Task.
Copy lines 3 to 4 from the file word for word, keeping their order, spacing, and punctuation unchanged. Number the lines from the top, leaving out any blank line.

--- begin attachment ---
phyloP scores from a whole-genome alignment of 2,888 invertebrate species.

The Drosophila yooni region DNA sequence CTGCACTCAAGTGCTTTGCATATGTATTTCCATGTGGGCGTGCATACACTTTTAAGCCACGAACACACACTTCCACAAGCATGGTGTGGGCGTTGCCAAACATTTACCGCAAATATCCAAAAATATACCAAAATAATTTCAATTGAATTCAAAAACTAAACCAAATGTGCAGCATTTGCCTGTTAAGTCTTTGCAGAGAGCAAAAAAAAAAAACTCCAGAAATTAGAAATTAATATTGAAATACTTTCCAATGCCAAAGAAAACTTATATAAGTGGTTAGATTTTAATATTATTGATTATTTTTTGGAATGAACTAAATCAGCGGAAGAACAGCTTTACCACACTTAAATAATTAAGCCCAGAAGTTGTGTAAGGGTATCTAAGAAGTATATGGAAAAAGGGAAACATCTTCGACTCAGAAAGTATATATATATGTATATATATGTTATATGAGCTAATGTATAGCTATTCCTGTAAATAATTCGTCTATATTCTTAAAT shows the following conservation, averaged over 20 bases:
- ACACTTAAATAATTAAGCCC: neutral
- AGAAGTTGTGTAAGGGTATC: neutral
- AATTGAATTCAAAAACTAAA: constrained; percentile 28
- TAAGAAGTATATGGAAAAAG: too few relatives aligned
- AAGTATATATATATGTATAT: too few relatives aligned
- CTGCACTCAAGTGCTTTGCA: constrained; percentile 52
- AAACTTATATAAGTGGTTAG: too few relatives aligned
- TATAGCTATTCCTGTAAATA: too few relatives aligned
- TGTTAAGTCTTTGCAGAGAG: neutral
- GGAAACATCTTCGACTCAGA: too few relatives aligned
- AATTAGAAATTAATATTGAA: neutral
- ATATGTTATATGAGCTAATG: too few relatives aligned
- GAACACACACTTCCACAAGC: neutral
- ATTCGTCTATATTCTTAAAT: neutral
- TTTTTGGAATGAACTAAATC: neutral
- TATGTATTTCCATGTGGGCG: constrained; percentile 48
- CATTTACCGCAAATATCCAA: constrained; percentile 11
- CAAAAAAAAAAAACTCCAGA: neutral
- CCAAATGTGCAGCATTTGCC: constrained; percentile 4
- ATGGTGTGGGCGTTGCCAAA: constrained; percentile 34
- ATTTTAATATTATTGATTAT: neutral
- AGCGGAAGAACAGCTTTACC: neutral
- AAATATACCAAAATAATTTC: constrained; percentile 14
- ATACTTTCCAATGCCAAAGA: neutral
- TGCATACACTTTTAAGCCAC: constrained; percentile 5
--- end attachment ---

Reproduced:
- ACACTTAAATAATTAAGCCC: neutral
- AGAAGTTGTGTAAGGGTATC: neutral